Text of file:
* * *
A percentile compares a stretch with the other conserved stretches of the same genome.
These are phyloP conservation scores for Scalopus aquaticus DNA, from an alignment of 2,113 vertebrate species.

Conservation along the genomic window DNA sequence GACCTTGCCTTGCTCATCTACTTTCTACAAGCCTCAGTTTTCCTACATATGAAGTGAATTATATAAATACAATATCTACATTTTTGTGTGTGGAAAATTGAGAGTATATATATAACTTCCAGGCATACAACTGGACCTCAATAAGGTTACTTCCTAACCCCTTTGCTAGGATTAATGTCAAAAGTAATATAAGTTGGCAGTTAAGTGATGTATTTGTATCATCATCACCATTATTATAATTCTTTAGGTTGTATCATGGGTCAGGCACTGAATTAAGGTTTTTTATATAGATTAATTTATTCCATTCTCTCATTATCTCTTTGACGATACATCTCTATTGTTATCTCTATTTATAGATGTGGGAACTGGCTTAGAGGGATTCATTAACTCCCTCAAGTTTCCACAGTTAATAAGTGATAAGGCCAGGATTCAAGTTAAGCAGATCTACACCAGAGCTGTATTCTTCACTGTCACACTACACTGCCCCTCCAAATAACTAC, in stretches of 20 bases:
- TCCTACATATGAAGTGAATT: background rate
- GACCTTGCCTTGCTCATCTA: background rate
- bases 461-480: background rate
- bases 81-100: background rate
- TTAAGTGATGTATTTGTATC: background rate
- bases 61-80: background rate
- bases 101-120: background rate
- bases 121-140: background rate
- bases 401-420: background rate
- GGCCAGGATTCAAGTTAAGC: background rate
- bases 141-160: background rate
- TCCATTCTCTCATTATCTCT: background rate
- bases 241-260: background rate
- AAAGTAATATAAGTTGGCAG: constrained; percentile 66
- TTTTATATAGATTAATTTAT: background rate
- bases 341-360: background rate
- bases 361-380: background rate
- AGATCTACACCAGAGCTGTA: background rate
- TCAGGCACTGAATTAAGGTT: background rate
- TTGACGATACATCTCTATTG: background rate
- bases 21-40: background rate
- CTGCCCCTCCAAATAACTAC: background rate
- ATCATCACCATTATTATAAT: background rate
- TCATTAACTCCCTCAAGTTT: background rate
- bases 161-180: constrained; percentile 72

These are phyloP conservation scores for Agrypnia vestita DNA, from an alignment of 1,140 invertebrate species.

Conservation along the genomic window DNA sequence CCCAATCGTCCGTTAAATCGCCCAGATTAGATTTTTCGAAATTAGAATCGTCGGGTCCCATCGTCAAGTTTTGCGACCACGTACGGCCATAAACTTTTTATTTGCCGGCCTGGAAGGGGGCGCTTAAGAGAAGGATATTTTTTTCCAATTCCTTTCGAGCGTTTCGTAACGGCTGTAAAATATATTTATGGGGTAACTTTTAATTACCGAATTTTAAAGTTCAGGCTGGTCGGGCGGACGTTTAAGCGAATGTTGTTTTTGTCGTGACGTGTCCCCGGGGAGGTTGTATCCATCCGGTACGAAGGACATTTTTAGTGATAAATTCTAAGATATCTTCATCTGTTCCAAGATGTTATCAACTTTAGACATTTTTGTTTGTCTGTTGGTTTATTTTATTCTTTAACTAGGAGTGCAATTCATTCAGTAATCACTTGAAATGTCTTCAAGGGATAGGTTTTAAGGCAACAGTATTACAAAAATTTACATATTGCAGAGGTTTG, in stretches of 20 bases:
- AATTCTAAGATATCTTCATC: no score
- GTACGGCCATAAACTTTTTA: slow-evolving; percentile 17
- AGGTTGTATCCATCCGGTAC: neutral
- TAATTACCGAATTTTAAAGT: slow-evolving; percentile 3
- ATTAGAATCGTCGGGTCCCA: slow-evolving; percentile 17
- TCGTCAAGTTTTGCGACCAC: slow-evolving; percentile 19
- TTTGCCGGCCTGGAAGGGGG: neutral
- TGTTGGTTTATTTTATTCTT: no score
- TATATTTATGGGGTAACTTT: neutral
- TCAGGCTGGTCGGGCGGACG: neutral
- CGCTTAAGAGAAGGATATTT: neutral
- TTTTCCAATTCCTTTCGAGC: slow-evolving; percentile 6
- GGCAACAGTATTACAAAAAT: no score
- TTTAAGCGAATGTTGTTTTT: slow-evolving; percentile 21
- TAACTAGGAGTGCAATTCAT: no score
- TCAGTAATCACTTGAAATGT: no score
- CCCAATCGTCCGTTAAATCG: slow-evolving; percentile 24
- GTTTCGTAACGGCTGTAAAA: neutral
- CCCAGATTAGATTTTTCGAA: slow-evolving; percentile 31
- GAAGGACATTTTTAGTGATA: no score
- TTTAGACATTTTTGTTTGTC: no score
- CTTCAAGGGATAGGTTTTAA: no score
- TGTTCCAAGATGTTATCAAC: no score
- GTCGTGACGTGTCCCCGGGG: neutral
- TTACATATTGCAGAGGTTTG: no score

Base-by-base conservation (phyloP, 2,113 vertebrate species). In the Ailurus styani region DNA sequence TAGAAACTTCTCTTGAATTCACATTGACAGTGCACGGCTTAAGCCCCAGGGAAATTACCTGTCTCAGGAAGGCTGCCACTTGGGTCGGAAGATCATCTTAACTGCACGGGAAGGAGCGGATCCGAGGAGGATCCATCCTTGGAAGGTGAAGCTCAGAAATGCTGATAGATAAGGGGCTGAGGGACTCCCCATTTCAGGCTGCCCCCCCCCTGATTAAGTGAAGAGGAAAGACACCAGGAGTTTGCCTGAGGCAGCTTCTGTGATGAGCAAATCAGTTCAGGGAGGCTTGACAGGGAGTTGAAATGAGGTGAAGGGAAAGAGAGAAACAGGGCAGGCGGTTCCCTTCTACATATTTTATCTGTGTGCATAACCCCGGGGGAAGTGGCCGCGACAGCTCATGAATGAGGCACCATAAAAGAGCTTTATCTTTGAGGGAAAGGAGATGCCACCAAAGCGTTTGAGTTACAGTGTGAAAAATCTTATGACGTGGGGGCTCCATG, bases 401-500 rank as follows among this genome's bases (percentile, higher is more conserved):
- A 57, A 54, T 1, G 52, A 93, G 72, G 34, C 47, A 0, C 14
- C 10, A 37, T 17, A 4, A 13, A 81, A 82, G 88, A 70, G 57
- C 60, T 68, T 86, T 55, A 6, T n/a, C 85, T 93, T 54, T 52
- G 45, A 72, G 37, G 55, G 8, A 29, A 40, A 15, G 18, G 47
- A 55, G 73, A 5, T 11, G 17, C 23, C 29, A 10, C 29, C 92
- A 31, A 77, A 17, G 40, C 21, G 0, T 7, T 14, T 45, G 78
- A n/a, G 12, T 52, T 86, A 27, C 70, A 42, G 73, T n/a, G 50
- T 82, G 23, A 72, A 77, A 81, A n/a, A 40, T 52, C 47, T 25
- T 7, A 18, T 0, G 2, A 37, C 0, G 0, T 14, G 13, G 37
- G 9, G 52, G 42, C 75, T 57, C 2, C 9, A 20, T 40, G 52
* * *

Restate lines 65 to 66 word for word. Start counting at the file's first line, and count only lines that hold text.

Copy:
- T 7, A 18, T 0, G 2, A 37, C 0, G 0, T 14, G 13, G 37
- G 9, G 52, G 42, C 75, T 57, C 2, C 9, A 20, T 40, G 52